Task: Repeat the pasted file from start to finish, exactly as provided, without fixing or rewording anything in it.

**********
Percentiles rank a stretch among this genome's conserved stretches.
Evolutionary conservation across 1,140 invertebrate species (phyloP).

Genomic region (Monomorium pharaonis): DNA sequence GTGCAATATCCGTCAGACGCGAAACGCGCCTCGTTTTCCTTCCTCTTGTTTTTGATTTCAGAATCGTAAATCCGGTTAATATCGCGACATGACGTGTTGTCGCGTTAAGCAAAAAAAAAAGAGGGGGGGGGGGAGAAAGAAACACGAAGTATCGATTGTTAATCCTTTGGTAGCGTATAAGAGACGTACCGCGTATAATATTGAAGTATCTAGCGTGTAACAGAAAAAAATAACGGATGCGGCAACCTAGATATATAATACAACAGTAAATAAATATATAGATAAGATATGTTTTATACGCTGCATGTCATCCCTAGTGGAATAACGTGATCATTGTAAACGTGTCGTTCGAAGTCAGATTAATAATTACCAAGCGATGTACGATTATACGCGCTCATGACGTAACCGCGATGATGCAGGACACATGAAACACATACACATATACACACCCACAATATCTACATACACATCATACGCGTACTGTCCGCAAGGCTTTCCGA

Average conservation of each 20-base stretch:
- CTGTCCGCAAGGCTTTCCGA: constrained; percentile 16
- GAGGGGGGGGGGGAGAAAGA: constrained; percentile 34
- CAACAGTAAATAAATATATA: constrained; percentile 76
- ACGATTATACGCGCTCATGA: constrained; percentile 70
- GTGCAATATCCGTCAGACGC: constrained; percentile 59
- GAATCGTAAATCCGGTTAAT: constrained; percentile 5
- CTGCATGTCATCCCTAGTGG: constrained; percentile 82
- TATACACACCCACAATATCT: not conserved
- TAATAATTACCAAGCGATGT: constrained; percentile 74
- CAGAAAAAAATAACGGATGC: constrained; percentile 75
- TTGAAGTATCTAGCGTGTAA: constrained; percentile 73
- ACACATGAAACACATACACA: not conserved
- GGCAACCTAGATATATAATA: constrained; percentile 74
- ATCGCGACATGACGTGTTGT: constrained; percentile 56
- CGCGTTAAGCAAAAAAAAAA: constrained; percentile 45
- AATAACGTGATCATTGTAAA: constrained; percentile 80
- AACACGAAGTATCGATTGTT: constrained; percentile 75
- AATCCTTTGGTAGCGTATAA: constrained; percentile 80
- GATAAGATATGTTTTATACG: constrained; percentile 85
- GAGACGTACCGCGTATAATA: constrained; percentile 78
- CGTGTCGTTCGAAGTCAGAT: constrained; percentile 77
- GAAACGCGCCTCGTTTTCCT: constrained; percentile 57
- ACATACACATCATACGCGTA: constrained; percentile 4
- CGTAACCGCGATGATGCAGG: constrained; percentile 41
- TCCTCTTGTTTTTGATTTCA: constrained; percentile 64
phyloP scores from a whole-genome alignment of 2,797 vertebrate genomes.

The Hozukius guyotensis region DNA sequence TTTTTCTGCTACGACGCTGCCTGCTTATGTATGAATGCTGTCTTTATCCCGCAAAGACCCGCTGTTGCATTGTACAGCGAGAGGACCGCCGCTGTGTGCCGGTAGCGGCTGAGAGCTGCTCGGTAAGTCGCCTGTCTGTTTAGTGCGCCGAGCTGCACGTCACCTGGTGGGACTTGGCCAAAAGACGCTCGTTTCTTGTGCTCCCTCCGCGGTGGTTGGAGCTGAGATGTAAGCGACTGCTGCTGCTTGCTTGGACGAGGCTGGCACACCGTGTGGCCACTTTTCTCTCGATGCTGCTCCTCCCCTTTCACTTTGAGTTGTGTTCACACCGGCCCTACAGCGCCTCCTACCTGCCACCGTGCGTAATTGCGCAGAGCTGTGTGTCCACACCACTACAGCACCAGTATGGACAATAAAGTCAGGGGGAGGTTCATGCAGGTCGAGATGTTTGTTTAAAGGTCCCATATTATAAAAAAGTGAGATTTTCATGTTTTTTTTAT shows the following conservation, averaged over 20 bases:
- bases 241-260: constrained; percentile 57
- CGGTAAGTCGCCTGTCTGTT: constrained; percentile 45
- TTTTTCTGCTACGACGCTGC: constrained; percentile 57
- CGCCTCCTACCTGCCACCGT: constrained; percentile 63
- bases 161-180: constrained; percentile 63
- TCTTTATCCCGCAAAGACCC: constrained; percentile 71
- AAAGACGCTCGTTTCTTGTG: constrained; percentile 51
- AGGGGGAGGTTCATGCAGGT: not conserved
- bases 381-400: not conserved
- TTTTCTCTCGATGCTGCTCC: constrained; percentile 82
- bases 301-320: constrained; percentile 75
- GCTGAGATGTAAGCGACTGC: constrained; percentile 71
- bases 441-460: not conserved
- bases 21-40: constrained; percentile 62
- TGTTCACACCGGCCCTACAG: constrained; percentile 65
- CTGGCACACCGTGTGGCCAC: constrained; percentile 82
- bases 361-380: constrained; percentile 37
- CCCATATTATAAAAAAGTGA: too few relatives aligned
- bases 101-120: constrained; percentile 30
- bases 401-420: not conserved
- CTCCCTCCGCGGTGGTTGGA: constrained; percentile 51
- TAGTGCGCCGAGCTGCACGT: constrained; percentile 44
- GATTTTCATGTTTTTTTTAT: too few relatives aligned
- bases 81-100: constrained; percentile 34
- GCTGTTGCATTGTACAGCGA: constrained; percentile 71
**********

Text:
Percentiles rank a stretch among this genome's conserved stretches.
Evolutionary conservation across 1,140 invertebrate species (phyloP).

Genomic region (Monomorium pharaonis): DNA sequence GTGCAATATCCGTCAGACGCGAAACGCGCCTCGTTTTCCTTCCTCTTGTTTTTGATTTCAGAATCGTAAATCCGGTTAATATCGCGACATGACGTGTTGTCGCGTTAAGCAAAAAAAAAAGAGGGGGGGGGGGAGAAAGAAACACGAAGTATCGATTGTTAATCCTTTGGTAGCGTATAAGAGACGTACCGCGTATAATATTGAAGTATCTAGCGTGTAACAGAAAAAAATAACGGATGCGGCAACCTAGATATATAATACAACAGTAAATAAATATATAGATAAGATATGTTTTATACGCTGCATGTCATCCCTAGTGGAATAACGTGATCATTGTAAACGTGTCGTTCGAAGTCAGATTAATAATTACCAAGCGATGTACGATTATACGCGCTCATGACGTAACCGCGATGATGCAGGACACATGAAACACATACACATATACACACCCACAATATCTACATACACATCATACGCGTACTGTCCGCAAGGCTTTCCGA

Average conservation of each 20-base stretch:
- CTGTCCGCAAGGCTTTCCGA: constrained; percentile 16
- GAGGGGGGGGGGGAGAAAGA: constrained; percentile 34
- CAACAGTAAATAAATATATA: constrained; percentile 76
- ACGATTATACGCGCTCATGA: constrained; percentile 70
- GTGCAATATCCGTCAGACGC: constrained; percentile 59
- GAATCGTAAATCCGGTTAAT: constrained; percentile 5
- CTGCATGTCATCCCTAGTGG: constrained; percentile 82
- TATACACACCCACAATATCT: not conserved
- TAATAATTACCAAGCGATGT: constrained; percentile 74
- CAGAAAAAAATAACGGATGC: constrained; percentile 75
- TTGAAGTATCTAGCGTGTAA: constrained; percentile 73
- ACACATGAAACACATACACA: not conserved
- GGCAACCTAGATATATAATA: constrained; percentile 74
- ATCGCGACATGACGTGTTGT: constrained; percentile 56
- CGCGTTAAGCAAAAAAAAAA: constrained; percentile 45
- AATAACGTGATCATTGTAAA: constrained; percentile 80
- AACACGAAGTATCGATTGTT: constrained; percentile 75
- AATCCTTTGGTAGCGTATAA: constrained; percentile 80
- GATAAGATATGTTTTATACG: constrained; percentile 85
- GAGACGTACCGCGTATAATA: constrained; percentile 78
- CGTGTCGTTCGAAGTCAGAT: constrained; percentile 77
- GAAACGCGCCTCGTTTTCCT: constrained; percentile 57
- ACATACACATCATACGCGTA: constrained; percentile 4
- CGTAACCGCGATGATGCAGG: constrained; percentile 41
- TCCTCTTGTTTTTGATTTCA: constrained; percentile 64
phyloP scores from a whole-genome alignment of 2,797 vertebrate genomes.

The Hozukius guyotensis region DNA sequence TTTTTCTGCTACGACGCTGCCTGCTTATGTATGAATGCTGTCTTTATCCCGCAAAGACCCGCTGTTGCATTGTACAGCGAGAGGACCGCCGCTGTGTGCCGGTAGCGGCTGAGAGCTGCTCGGTAAGTCGCCTGTCTGTTTAGTGCGCCGAGCTGCACGTCACCTGGTGGGACTTGGCCAAAAGACGCTCGTTTCTTGTGCTCCCTCCGCGGTGGTTGGAGCTGAGATGTAAGCGACTGCTGCTGCTTGCTTGGACGAGGCTGGCACACCGTGTGGCCACTTTTCTCTCGATGCTGCTCCTCCCCTTTCACTTTGAGTTGTGTTCACACCGGCCCTACAGCGCCTCCTACCTGCCACCGTGCGTAATTGCGCAGAGCTGTGTGTCCACACCACTACAGCACCAGTATGGACAATAAAGTCAGGGGGAGGTTCATGCAGGTCGAGATGTTTGTTTAAAGGTCCCATATTATAAAAAAGTGAGATTTTCATGTTTTTTTTAT shows the following conservation, averaged over 20 bases:
- bases 241-260: constrained; percentile 57
- CGGTAAGTCGCCTGTCTGTT: constrained; percentile 45
- TTTTTCTGCTACGACGCTGC: constrained; percentile 57
- CGCCTCCTACCTGCCACCGT: constrained; percentile 63
- bases 161-180: constrained; percentile 63
- TCTTTATCCCGCAAAGACCC: constrained; percentile 71
- AAAGACGCTCGTTTCTTGTG: constrained; percentile 51
- AGGGGGAGGTTCATGCAGGT: not conserved
- bases 381-400: not conserved
- TTTTCTCTCGATGCTGCTCC: constrained; percentile 82
- bases 301-320: constrained; percentile 75
- GCTGAGATGTAAGCGACTGC: constrained; percentile 71
- bases 441-460: not conserved
- bases 21-40: constrained; percentile 62
- TGTTCACACCGGCCCTACAG: constrained; percentile 65
- CTGGCACACCGTGTGGCCAC: constrained; percentile 82
- bases 361-380: constrained; percentile 37
- CCCATATTATAAAAAAGTGA: too few relatives aligned
- bases 101-120: constrained; percentile 30
- bases 401-420: not conserved
- CTCCCTCCGCGGTGGTTGGA: constrained; percentile 51
- TAGTGCGCCGAGCTGCACGT: constrained; percentile 44
- GATTTTCATGTTTTTTTTAT: too few relatives aligned
- bases 81-100: constrained; percentile 34
- GCTGTTGCATTGTACAGCGA: constrained; percentile 71